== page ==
Satan, in all his schemes, elevates people to certain positions by making them appear to have the spiritual gift of leadership or teaching or strategic thinking. They may even have that gift, and it might even be spiritual in nature, but it could be corrupted and distorted by sin. The danger in apparent giftedness is that it can fool us to what’s really going on in someone’s heart.
Of course, if we were paying attention to the fruit of the Spirit in our leaders lives then we wouldn’t be fooled. If we were looking closely, we would see that while some of our small group leaders or pastors appear to have the gift of leadership or teaching, they’re also marked by lust, greed, narcissism, or arrogance. But in many cases we just don’t see it. Why?
We confuse the gifts of the Spirit with the fruit of the Spirit. We assume that giftedness follows godliness. We assume their eloquence is preceded by gentleness, so we miss that they’re abrasive in meetings. We assume their passion is preceded by joy, so we miss their inability to care what others have to say.
This blindness is misguided, though. Spiritual gifts don’t qualify you for ministry, they simply tell you what to do. Spiritual fruit qualifies you for ministry. And the lack of that fruit disqualifies you.
A better way to find leaders in the Church
There is a better, more biblical way to find leaders. A way that doesn’t leave us stunned when our pastors fall because we were unable or unwilling to see what was really going on. Leaders found this way won’t be without sin, and surely some of them will fall (even Jesus had Judas), but there will be less of them that pull the rug out from under the church and damage her witness. So how do we do it?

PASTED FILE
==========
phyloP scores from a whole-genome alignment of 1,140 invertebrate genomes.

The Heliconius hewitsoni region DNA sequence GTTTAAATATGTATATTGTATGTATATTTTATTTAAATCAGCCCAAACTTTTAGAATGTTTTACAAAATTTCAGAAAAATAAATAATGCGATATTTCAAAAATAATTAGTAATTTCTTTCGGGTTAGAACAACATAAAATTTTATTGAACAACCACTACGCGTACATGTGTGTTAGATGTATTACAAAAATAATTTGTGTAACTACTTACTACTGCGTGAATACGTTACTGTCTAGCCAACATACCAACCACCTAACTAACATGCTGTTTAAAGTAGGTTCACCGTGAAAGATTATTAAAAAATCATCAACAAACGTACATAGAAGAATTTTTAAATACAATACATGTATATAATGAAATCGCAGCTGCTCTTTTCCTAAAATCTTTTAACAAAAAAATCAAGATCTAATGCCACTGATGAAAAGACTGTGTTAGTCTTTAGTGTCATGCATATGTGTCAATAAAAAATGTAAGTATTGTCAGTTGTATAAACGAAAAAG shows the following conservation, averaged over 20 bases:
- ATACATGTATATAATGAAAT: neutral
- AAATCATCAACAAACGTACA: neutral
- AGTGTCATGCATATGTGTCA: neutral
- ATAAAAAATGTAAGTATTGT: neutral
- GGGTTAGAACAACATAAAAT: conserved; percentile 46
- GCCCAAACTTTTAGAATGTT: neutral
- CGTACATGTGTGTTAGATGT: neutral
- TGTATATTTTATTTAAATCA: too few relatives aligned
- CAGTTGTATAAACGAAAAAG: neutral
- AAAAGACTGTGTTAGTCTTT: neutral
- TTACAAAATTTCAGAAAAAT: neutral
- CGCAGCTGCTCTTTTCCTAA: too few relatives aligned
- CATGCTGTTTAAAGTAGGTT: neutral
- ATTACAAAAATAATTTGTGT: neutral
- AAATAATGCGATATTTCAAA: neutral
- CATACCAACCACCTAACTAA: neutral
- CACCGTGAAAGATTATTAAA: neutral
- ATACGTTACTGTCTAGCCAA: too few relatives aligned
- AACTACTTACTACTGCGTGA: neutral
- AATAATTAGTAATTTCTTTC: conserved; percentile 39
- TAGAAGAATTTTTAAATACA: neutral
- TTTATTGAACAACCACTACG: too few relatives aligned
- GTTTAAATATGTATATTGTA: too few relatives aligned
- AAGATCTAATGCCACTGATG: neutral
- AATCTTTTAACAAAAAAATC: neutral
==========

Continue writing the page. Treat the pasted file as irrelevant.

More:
When looking for leaders, we should realize that it is a person’s relationship with God that determines their Kingdom-effectiveness. We must prioritize the fruit of the Spirit over the gifts of the Spirit. We should look for those who are marked by love, joy, peace, patience, kindness, goodness, faithfulness, gentleness, and self-control. And if we don’t see real evidence of the Spirit in their lives, we shouldn’t let them near a leadership role, particularly a pastoral one.
Jesus kept his twelve disciples close for three years as he observed the fruit of their lives and ministry. Only at the end did he finally cut them loose, saying, “No longer do I call you servants, for the servant does not know what his master is doing; but I have called you friends, for all that I have heard from my Father I have made known to you” (Jn. 15:15). Paul did the same with Timothy. Barnabas did the same with Paul.
Leaders in the Bible were commissioned after they had been tested and proven to display the fruit of the Spirit as they applied the gifts of the Spirit. They were surely gifted, but those gifts were preceded by their fruit. Once their lives gave sufficient evidence of the work of the Spirit, then they were ready to enter into leadership.
This is why 1 Timothy and Titus list qualities like being “sober-minded” and “self-controlled.” The only thing listed in 1 Timothy 3:2-7 considered a gift or skill is being “able to teach.” The rest are character traits that flow out of a life marked by fruit of the Spirit.
A better way to find leaders in the Church is to look for leaders whose gifts are nested in their fruit. Leaders who display the fruit of the Spirit as they exercise the gifts of the Spirit. But to do it, we’ll have to crucify our desire to build our kingdom, and instead focus on building His.
Grayson Pope is a husband to Maggie, father to three kids ages five, three, and one. He serves as the Pastor of Community at Mecklenburg Community Church. He’s also a student at Southeastern Baptist Theological Seminary, where he’s pursuing a MACS.